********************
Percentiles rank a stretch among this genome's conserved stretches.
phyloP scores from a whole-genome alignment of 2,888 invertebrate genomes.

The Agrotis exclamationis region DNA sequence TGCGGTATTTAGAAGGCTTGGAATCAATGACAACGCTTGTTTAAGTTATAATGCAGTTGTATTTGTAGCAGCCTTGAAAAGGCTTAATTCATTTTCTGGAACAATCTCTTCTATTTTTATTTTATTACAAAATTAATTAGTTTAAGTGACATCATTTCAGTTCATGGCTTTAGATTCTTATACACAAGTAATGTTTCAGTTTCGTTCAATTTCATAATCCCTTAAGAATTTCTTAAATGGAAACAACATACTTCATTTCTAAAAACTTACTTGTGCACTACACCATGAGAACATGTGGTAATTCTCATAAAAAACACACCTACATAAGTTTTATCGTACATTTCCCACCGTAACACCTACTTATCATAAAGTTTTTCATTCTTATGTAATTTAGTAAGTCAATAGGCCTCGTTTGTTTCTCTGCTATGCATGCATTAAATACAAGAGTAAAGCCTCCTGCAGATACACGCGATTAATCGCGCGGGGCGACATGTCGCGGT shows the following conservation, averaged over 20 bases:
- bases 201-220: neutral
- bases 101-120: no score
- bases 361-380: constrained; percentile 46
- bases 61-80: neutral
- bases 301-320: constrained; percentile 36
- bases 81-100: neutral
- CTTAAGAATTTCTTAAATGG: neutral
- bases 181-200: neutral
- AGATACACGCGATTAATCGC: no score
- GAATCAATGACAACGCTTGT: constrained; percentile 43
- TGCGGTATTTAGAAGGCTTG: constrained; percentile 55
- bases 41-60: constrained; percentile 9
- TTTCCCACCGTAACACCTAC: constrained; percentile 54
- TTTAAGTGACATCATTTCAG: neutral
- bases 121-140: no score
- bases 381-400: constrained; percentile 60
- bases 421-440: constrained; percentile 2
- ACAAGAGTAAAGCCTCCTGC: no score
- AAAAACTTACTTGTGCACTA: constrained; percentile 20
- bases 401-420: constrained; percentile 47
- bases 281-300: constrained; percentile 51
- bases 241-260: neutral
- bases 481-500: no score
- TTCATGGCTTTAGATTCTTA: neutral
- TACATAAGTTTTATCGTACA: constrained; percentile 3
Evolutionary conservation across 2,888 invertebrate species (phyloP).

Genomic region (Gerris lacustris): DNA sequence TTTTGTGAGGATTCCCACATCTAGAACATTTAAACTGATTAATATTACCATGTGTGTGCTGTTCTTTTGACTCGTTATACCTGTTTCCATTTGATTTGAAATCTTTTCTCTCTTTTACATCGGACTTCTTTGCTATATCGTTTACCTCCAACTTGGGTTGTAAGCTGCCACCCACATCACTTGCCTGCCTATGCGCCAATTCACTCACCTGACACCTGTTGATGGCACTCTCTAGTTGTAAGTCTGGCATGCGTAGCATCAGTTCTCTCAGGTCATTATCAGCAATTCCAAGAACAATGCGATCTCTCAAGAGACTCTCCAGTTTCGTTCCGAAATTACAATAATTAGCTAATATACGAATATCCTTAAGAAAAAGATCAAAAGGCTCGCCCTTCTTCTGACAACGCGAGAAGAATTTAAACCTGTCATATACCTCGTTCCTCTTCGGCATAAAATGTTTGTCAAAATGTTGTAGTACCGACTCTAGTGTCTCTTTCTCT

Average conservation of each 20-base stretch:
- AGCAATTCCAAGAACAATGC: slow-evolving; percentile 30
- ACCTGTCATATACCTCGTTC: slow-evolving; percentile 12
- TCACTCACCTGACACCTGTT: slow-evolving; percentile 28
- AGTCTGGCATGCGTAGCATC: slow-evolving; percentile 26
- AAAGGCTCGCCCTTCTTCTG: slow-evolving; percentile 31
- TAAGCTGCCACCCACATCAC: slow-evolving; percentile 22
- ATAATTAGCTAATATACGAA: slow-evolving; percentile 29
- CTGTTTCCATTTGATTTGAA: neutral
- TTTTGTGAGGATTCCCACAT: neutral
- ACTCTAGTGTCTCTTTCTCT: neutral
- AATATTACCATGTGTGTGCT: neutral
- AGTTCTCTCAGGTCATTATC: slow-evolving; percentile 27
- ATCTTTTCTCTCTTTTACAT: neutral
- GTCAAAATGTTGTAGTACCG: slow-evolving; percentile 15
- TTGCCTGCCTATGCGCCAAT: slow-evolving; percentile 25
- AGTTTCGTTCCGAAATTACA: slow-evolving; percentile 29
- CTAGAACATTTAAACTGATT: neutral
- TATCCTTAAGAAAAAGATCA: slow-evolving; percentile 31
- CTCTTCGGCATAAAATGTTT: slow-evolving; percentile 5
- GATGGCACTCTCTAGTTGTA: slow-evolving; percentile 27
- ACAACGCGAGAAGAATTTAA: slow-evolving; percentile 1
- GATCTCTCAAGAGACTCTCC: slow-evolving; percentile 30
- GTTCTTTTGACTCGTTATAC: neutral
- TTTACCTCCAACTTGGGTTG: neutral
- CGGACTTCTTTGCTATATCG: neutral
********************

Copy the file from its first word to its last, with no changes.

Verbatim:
Percentiles rank a stretch among this genome's conserved stretches.
phyloP scores from a whole-genome alignment of 2,888 invertebrate genomes.

The Agrotis exclamationis region DNA sequence TGCGGTATTTAGAAGGCTTGGAATCAATGACAACGCTTGTTTAAGTTATAATGCAGTTGTATTTGTAGCAGCCTTGAAAAGGCTTAATTCATTTTCTGGAACAATCTCTTCTATTTTTATTTTATTACAAAATTAATTAGTTTAAGTGACATCATTTCAGTTCATGGCTTTAGATTCTTATACACAAGTAATGTTTCAGTTTCGTTCAATTTCATAATCCCTTAAGAATTTCTTAAATGGAAACAACATACTTCATTTCTAAAAACTTACTTGTGCACTACACCATGAGAACATGTGGTAATTCTCATAAAAAACACACCTACATAAGTTTTATCGTACATTTCCCACCGTAACACCTACTTATCATAAAGTTTTTCATTCTTATGTAATTTAGTAAGTCAATAGGCCTCGTTTGTTTCTCTGCTATGCATGCATTAAATACAAGAGTAAAGCCTCCTGCAGATACACGCGATTAATCGCGCGGGGCGACATGTCGCGGT shows the following conservation, averaged over 20 bases:
- bases 201-220: neutral
- bases 101-120: no score
- bases 361-380: constrained; percentile 46
- bases 61-80: neutral
- bases 301-320: constrained; percentile 36
- bases 81-100: neutral
- CTTAAGAATTTCTTAAATGG: neutral
- bases 181-200: neutral
- AGATACACGCGATTAATCGC: no score
- GAATCAATGACAACGCTTGT: constrained; percentile 43
- TGCGGTATTTAGAAGGCTTG: constrained; percentile 55
- bases 41-60: constrained; percentile 9
- TTTCCCACCGTAACACCTAC: constrained; percentile 54
- TTTAAGTGACATCATTTCAG: neutral
- bases 121-140: no score
- bases 381-400: constrained; percentile 60
- bases 421-440: constrained; percentile 2
- ACAAGAGTAAAGCCTCCTGC: no score
- AAAAACTTACTTGTGCACTA: constrained; percentile 20
- bases 401-420: constrained; percentile 47
- bases 281-300: constrained; percentile 51
- bases 241-260: neutral
- bases 481-500: no score
- TTCATGGCTTTAGATTCTTA: neutral
- TACATAAGTTTTATCGTACA: constrained; percentile 3
Evolutionary conservation across 2,888 invertebrate species (phyloP).

Genomic region (Gerris lacustris): DNA sequence TTTTGTGAGGATTCCCACATCTAGAACATTTAAACTGATTAATATTACCATGTGTGTGCTGTTCTTTTGACTCGTTATACCTGTTTCCATTTGATTTGAAATCTTTTCTCTCTTTTACATCGGACTTCTTTGCTATATCGTTTACCTCCAACTTGGGTTGTAAGCTGCCACCCACATCACTTGCCTGCCTATGCGCCAATTCACTCACCTGACACCTGTTGATGGCACTCTCTAGTTGTAAGTCTGGCATGCGTAGCATCAGTTCTCTCAGGTCATTATCAGCAATTCCAAGAACAATGCGATCTCTCAAGAGACTCTCCAGTTTCGTTCCGAAATTACAATAATTAGCTAATATACGAATATCCTTAAGAAAAAGATCAAAAGGCTCGCCCTTCTTCTGACAACGCGAGAAGAATTTAAACCTGTCATATACCTCGTTCCTCTTCGGCATAAAATGTTTGTCAAAATGTTGTAGTACCGACTCTAGTGTCTCTTTCTCT

Average conservation of each 20-base stretch:
- AGCAATTCCAAGAACAATGC: slow-evolving; percentile 30
- ACCTGTCATATACCTCGTTC: slow-evolving; percentile 12
- TCACTCACCTGACACCTGTT: slow-evolving; percentile 28
- AGTCTGGCATGCGTAGCATC: slow-evolving; percentile 26
- AAAGGCTCGCCCTTCTTCTG: slow-evolving; percentile 31
- TAAGCTGCCACCCACATCAC: slow-evolving; percentile 22
- ATAATTAGCTAATATACGAA: slow-evolving; percentile 29
- CTGTTTCCATTTGATTTGAA: neutral
- TTTTGTGAGGATTCCCACAT: neutral
- ACTCTAGTGTCTCTTTCTCT: neutral
- AATATTACCATGTGTGTGCT: neutral
- AGTTCTCTCAGGTCATTATC: slow-evolving; percentile 27
- ATCTTTTCTCTCTTTTACAT: neutral
- GTCAAAATGTTGTAGTACCG: slow-evolving; percentile 15
- TTGCCTGCCTATGCGCCAAT: slow-evolving; percentile 25
- AGTTTCGTTCCGAAATTACA: slow-evolving; percentile 29
- CTAGAACATTTAAACTGATT: neutral
- TATCCTTAAGAAAAAGATCA: slow-evolving; percentile 31
- CTCTTCGGCATAAAATGTTT: slow-evolving; percentile 5
- GATGGCACTCTCTAGTTGTA: slow-evolving; percentile 27
- ACAACGCGAGAAGAATTTAA: slow-evolving; percentile 1
- GATCTCTCAAGAGACTCTCC: slow-evolving; percentile 30
- GTTCTTTTGACTCGTTATAC: neutral
- TTTACCTCCAACTTGGGTTG: neutral
- CGGACTTCTTTGCTATATCG: neutral